Referring to FIG. 4, it will be seen that the capsules 30 may be fixed to a flare seal portion 22 of the pressware base portion 16 and, as in the FIG. 3 embodiment, extend generally parallel to their respective neighboring lead wires 12, 14. Thus, the capsules 30 are electrically insulated and are positioned proximate the lead wires. Upon failure of the coil 10, arcing continues down one of the lead wires 12, 14, raising the temperature in the envelope 8 well above normal operating temperature, causing thermal decomposition of the metal hydride powder within at least the capsule adjacent the arcing lead wire, with consequent passage of hydrogen gas into the envelope to quench the arc and terminate operation of the lamp.

In FIG. 5, there is shown an alternative embodiment in which a single capsule 30 is mounted in the insulative glass flare portion 22 of the pressware base portion 16, and is disposed between the lead wires 12, 14, and generally parallel thereto. Again, when the cathode 10 fails, arcing along one of the lead wires 12, 14 raises the temperature of the capsule 30 sufficiently to thermally decompose the metal hydride in the capsule, to permit egress of hydrogen gas from the capsule and into the lamp envelope 8 to effect quenching.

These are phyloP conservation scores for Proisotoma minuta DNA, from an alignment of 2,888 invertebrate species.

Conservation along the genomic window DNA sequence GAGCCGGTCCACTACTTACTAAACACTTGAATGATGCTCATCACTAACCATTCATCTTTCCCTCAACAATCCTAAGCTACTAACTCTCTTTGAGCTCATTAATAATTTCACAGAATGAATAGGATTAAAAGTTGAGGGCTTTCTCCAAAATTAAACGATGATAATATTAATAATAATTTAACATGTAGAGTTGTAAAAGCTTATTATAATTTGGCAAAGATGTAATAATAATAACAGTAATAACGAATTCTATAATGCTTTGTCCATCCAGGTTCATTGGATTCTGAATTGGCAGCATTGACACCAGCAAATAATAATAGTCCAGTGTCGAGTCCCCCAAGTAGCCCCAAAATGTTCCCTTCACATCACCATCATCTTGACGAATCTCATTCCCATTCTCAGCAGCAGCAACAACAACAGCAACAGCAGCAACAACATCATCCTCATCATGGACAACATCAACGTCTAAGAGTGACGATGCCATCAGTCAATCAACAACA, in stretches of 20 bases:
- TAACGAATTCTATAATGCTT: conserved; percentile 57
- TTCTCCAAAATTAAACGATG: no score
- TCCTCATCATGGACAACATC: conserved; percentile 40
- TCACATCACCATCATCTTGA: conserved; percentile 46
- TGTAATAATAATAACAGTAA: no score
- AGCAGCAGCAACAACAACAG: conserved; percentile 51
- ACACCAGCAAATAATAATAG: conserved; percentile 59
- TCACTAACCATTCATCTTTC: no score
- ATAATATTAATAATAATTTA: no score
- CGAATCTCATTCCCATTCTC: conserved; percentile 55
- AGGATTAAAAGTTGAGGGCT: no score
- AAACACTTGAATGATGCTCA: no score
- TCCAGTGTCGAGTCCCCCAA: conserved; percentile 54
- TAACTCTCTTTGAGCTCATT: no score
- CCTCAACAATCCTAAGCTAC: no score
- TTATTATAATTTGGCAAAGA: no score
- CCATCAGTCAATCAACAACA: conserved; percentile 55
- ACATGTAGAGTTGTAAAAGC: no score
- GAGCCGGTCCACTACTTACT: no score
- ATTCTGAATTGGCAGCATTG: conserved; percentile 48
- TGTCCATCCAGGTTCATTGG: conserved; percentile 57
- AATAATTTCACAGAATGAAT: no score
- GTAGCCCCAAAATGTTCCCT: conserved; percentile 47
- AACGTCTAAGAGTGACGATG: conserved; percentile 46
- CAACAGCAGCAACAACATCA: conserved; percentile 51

The preferred metal hydride is titanium hydride, TiH1.7. The metal hydride can be selected from a group including titanium, zirconium, hafnium, alloys of these metals with one another, and alloys of these metals with other metals such as cobalt, iron, nickel, manganese, lanthanum, or combinations of these other metals.

Referring to FIGS. 6-10, it will be seen that in manufacture, the capsule 30 is open (FIG. 6) only at a first end 24, which may be flared to ease entry of the powder. Once filled, the end 24 is crimped closed (FIGS. 7 and 8). The crimped closure is sufficient to prevent egress of powder from the capsule, but does not constitute a hermetic seal and permits egress of hydrogen gas from the capsule, the hydrogen being generated by the thermal decomposition of the metal hydride powder.